Abortion access in the United States is facing the most dire challenges seen since Roe v. Wade. Although these attacks are not unprecedented, the likely loss of that federal protection in the coming months will make access even more limited—particularly for Black women and pregnant people, other people of color, and folks struggling to make ends meet. At the same time, U.S. maternal health outcomes are worsening at an alarming rate, with Black women and birthing people bearing the brunt of this crisis. These emergencies both stem from historical and ongoing racism, and are tied to the U.S. legacy of reproductive control and coercion. This fact sheet was created to help ensure that reporting on the intersection of the two issues is done responsibly and accurately.
Risk of Pregnancy Compared to Abortion
Abortion, both medication and procedural abortion care, is very safe, with low rates of complications. The health risks associated with carrying a pregnancy to term and with childbirth are far higher. Moreover, because of the effects of structural racism and oppression in health care that Black women and birthing people face, the risk of health complications from childbirth is considerably higher than it is for white women. Black women and birthing people should be able to decide whether or not to continue a pregnancy–and they should be able to do so safely.
- Abortion is health care, and is an incredibly safe procedure.
- Pregnancy can be less safe for some than others. The cause is racism, not race. A persisting legacy of discrimination, unequal distribution of resources, and inequitable access to care fall hardest on Black and Indigenous women and birthing people.
- These challenges can be mitigated by eliminating the discriminatory care, lack of resources and health coverage, and racist treatment that causes these disparities.
- Because of the heightened mortality and morbidity risks faced by Black women and birthing people, it is particularly unconscionable to force the continuation of an unwanted pregnancy.
- Every person should be able to choose whether or not to continue a pregnancy, free of interference from politicians, including implementation of draconian federal and state laws.
- Research shows that states with higher numbers of abortion restrictions are the same states with poorer maternal health outcomes. We also know that while most people will have healthy pregnancies, some will experience illnesses or conditions where pregnancy can cause serious health problems. When abortion is difficult or impossible to access, complicated health conditions can worsen and even result in death.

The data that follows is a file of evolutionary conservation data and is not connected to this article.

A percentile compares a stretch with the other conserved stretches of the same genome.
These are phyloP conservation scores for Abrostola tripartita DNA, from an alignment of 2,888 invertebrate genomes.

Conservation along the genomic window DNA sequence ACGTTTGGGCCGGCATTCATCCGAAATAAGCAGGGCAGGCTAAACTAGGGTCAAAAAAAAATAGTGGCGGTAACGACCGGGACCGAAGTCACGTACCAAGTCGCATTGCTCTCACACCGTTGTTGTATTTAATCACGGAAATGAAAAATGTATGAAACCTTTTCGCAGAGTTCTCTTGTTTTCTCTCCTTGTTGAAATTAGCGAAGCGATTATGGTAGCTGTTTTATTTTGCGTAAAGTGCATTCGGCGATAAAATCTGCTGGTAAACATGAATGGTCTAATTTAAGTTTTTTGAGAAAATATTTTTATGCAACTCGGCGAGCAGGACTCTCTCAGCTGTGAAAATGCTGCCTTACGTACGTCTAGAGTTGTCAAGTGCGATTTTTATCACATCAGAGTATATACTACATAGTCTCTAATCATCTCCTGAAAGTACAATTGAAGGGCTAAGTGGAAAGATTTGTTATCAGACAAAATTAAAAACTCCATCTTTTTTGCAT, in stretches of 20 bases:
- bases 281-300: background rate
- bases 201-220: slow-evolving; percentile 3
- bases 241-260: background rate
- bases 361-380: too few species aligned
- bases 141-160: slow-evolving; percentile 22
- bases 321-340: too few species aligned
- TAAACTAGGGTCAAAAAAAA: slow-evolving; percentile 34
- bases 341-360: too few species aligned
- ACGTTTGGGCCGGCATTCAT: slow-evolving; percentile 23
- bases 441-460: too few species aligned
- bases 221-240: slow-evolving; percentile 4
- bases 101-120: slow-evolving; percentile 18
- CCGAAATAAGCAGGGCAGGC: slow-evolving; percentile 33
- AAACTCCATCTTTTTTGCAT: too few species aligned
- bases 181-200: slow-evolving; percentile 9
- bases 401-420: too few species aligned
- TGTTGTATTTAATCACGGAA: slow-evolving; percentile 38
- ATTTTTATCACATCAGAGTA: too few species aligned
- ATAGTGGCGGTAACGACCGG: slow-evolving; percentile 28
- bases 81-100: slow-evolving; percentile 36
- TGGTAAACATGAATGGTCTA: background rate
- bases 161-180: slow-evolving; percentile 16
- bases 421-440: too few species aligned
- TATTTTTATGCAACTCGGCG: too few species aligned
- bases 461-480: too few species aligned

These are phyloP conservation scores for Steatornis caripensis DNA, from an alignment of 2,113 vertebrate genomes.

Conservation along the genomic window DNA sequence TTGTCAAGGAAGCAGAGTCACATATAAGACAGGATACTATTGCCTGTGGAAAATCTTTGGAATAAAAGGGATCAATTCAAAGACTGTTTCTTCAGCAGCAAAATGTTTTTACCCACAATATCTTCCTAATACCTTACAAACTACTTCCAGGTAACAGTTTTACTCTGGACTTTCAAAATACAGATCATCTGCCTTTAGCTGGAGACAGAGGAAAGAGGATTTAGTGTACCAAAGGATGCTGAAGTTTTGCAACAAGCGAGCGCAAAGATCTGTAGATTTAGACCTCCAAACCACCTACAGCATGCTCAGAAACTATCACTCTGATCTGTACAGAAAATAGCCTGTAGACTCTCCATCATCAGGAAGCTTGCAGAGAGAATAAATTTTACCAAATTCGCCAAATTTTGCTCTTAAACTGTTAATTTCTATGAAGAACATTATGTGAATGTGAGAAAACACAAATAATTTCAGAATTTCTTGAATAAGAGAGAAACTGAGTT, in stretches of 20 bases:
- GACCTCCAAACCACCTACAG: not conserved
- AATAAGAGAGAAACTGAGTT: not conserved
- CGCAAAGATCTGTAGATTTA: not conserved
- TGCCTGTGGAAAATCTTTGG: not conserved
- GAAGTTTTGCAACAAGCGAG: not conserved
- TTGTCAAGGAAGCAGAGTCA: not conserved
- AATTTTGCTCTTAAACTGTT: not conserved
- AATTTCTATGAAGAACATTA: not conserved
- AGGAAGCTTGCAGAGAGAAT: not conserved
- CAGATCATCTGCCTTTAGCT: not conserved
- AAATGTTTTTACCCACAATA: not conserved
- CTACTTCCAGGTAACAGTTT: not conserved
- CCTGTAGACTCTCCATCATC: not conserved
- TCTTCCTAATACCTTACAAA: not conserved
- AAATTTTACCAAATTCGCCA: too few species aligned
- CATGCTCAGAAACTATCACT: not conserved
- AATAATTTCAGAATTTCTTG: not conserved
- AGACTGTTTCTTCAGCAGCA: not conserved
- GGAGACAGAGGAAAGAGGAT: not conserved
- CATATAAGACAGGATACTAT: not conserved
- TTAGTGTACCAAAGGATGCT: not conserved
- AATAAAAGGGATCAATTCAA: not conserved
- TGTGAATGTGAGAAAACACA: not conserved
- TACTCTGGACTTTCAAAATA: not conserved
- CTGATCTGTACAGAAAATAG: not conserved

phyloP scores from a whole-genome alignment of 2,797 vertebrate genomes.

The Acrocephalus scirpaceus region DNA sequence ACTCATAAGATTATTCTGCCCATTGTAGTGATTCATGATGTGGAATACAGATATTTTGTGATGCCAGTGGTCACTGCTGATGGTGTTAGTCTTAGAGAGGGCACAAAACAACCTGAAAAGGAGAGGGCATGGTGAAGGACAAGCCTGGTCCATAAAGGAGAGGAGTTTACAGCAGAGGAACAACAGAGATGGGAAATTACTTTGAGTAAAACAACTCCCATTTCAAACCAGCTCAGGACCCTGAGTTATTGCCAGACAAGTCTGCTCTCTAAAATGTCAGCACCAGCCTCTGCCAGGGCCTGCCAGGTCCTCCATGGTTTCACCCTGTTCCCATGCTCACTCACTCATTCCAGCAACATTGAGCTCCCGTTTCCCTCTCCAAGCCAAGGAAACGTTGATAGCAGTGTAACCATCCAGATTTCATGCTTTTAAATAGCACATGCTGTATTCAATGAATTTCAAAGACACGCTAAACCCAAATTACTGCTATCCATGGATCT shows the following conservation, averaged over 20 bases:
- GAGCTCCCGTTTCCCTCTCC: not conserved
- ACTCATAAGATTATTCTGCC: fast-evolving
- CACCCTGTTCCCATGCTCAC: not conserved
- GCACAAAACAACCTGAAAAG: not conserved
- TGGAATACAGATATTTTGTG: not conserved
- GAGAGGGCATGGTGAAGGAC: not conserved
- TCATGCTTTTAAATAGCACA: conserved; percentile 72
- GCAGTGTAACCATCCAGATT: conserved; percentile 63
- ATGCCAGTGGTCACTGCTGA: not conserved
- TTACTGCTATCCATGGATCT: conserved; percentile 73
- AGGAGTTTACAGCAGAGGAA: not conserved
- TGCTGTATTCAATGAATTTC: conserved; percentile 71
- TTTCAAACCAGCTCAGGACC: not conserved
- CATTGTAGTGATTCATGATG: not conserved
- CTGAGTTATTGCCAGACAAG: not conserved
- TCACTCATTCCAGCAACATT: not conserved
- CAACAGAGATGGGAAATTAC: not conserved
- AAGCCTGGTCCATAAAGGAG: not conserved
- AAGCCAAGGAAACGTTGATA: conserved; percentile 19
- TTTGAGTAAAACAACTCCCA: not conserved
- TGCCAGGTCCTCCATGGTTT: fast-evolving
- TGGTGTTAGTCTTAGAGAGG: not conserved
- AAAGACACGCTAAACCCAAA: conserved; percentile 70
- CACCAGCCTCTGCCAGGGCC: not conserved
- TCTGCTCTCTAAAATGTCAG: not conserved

- Restrictions on abortion care have far reaching consequences both deepening existing inequities and worsening health outcomes for pregnant people and people giving birth. For example, women who were denied abortion care are more likely to experience high blood pressure and other serious medical conditions during the end of pregnancy; more likely to remain in relationships where interpersonal violence is present; more likely to experience anxiety and stress shortly after being denied care; and more likely to experience poverty.
Attacks on Abortion Access Are Grounded in White Supremacy
The anti-abortion movement has deep roots in white supremacist values and ultimately aims to limit and control the reproduction of Black and Brown people, while encouraging births to white women.
- Attacks on abortion access are rooted in the legacy of white supremacy and a desire to control the reproduction of Black women and birthing people and other people of color.
- It is necessary to address maternal health disparities in tandem with increasing access to abortion to ensure that Black women and birthing people are able to control their reproductive lives.
State Policy: Abortion Restrictions and Black Maternal Health
The false and hypocritical framing of anti-abortion policies as “pro-life” and “pro-woman” is diametrically opposed to the lack of funding support for people who carry their pregnancies to term and parent their children—especially Black and Brown women and birthing people, and those struggling to make ends meet.